For me, there’s nothing like that first walk in the morning, to greet the day and the wonders and new experiences it will bring me. I get a good glimpse during that walk, often noticing sky and cloud formations that I will never, ever see again (they may be similar on another day, but you will NEVER see those same ones again), hearing and seeing birds on the grass and in the branches, singing, chirping and cawing away. I feel the stiffness and aches from lying in bed the night before start to leave as my body warms and my blood starts to flow. I smell the roses sometimes, along with the scents of fertilizers from the market garden fields and the exhaust fumes from ol’ Joe’s beat-up sedan as he rumbles off to work. In warmer times, I feel the warmth of the sun on my cheeks and in cooler times, that rush of crispness that bites the morning air. All things that we take so, so very much for granted.
It was on one such day, gazing at the colours in the sky and how the clouds had formed that I realised just how different it was to taking that very same route in the car, to head up to the milk bar to grab the Sunday paper. I thought of all the sensations and experiences I was having, compared to the lack thereof, when I hopped into the car for that same journey. It struck me then, when I said to myself, it’s the same journey – same start point, same destination, same end point, and yet, they certainly were not the same!
It was from that new perspective (young idea, hint, hint) that I carried that train of thought over to my Wing Chun training and realised that many of the problems and frustrations I felt with things in my kung fu training were caused by something that also affected my “everyday” life. I wasn’t stopping, or stopping enough, to smell those roses; I wasn’t taking enough time to experience all those places in-between. Since that realisation, I have found a greater satisfaction in my Wing Chun training and development and have found a deeper appreciation for my life “outside the training hall”.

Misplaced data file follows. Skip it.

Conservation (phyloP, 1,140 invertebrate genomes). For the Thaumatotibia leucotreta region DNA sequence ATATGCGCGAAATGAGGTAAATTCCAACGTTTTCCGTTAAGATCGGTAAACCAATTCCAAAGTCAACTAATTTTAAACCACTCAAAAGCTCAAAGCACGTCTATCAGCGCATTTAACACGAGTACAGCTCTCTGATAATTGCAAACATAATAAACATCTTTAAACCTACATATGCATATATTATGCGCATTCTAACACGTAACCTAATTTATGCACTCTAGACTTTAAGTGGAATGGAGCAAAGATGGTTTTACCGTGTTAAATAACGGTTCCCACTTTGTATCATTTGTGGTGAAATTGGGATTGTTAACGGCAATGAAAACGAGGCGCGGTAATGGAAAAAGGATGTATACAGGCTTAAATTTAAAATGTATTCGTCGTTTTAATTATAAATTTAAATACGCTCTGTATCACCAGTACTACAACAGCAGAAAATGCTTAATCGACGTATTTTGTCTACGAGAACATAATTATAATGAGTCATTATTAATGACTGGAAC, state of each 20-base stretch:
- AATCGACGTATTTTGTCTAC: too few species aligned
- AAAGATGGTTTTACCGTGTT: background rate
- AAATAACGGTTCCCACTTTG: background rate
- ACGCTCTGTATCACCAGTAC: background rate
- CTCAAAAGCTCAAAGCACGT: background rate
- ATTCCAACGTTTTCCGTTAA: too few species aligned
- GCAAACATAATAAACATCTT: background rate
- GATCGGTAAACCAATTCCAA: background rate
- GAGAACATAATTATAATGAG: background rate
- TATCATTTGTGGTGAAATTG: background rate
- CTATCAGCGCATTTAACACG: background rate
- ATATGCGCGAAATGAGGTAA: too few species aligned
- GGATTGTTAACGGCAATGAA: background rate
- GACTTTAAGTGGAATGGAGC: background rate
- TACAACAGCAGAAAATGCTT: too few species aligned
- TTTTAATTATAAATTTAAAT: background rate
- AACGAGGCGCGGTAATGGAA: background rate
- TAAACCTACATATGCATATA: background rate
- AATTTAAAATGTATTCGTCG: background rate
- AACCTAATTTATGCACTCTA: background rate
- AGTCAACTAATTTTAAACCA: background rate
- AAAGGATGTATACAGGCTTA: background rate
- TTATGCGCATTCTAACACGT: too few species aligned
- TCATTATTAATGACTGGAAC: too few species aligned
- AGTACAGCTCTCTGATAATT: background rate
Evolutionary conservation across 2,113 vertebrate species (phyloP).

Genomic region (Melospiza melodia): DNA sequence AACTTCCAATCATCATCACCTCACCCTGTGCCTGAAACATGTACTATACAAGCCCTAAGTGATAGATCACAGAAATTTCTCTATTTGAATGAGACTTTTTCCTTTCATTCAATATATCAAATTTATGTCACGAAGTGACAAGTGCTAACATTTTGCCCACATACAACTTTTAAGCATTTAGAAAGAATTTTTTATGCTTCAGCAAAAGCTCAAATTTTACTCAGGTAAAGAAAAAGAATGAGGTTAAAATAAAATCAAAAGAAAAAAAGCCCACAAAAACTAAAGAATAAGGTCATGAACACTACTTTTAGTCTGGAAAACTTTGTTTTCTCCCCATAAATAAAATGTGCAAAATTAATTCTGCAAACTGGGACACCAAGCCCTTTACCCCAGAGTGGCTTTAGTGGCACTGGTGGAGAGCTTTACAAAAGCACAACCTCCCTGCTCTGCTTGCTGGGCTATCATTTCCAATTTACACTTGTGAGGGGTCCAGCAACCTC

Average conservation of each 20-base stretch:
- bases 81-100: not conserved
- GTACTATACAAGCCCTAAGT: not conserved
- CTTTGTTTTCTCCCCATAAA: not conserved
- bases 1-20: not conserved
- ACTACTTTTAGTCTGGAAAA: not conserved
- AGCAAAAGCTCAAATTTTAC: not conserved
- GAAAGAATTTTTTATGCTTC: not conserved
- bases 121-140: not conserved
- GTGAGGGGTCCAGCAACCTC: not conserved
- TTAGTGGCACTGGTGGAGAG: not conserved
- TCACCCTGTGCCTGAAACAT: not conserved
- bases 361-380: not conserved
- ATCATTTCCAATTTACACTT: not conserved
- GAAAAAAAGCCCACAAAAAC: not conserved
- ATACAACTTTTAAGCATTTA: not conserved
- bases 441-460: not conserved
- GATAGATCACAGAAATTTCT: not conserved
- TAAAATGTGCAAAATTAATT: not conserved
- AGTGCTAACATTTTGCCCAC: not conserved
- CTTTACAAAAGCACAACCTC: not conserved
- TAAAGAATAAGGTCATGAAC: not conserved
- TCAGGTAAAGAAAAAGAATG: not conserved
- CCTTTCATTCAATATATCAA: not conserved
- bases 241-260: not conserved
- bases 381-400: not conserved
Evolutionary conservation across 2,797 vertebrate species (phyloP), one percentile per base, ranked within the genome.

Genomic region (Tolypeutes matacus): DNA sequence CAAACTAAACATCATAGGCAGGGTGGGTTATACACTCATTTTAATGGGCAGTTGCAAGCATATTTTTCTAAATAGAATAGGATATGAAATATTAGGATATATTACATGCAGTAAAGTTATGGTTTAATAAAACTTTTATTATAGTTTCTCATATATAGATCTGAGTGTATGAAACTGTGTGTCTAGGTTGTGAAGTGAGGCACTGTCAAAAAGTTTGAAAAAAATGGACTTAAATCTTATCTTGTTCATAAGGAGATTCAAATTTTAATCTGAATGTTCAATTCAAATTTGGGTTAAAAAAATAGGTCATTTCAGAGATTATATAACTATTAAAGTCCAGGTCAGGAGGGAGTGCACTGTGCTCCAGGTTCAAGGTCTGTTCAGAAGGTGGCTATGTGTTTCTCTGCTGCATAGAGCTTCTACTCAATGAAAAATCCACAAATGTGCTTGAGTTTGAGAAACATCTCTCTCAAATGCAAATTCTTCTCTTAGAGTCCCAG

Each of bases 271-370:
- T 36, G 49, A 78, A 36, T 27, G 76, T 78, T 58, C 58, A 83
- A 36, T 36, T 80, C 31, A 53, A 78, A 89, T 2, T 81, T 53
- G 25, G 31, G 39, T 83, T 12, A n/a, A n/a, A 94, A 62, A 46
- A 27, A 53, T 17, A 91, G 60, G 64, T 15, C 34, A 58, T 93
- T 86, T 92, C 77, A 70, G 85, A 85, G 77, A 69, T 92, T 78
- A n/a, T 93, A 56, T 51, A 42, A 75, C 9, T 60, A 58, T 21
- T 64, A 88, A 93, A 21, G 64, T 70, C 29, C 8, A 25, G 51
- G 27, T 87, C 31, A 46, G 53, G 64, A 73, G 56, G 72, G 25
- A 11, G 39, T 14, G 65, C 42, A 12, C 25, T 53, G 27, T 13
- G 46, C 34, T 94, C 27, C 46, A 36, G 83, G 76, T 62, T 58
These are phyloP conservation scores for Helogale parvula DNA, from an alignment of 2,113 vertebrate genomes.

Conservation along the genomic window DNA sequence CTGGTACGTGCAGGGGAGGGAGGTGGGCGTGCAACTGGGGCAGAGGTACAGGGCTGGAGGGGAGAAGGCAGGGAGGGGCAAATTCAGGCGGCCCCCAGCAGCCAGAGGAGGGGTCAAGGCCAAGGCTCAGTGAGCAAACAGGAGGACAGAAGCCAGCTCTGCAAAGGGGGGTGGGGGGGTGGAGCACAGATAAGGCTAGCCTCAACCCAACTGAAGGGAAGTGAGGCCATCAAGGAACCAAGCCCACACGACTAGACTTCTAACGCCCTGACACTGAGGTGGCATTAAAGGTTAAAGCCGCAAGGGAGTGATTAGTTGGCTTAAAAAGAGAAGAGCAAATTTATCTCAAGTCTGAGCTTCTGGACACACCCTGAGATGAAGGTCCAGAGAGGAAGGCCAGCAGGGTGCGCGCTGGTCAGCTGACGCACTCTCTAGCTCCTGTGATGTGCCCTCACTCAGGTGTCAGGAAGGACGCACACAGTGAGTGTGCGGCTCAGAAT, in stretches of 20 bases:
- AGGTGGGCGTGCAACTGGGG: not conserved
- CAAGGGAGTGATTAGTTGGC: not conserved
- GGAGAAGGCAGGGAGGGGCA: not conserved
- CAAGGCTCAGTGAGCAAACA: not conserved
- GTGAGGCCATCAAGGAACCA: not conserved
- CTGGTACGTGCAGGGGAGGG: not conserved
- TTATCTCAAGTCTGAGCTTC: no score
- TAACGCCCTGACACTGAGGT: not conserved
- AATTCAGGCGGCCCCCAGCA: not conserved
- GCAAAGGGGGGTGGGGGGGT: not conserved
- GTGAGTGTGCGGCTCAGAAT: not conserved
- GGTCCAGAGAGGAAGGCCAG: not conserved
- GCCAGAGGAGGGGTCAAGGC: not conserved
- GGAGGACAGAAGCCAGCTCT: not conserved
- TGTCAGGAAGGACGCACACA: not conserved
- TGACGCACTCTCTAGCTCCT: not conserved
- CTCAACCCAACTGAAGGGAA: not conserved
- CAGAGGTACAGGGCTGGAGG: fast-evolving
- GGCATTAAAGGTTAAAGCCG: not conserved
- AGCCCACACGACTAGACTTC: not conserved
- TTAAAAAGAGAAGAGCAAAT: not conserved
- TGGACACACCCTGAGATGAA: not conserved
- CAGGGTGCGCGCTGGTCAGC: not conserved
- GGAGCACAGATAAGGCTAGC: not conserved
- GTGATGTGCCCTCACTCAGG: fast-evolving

How many “black eyes”, “fat lips” and “bloody noses” have you encountered through the years – missing Johnny’s fourth-grade graduation, forgetting Mary’s 13th birthday, not making that trip to see Aunt So-n-So because you just had to finish that report, and she passed away before you got to see her again? Of course, I’m over-dramatising here, but we all can find times and experiences where we missed out when we shouldn’t have, I’m sure.
So next time you get one of “those” emails, by all means forward it onto at least 20 of your friends to ensure that your karma will take you to the next life. But then, go out AND take some time to smell those roses. Just make sure it’s not the scent of roses coming from that Ambi-Pur car air freshener in the dashboard!
Musings by Sifu Dana P Wong is licensed under a Creative Commons Attribution-NonCommercial-ShareAlike 3.0 Unported License.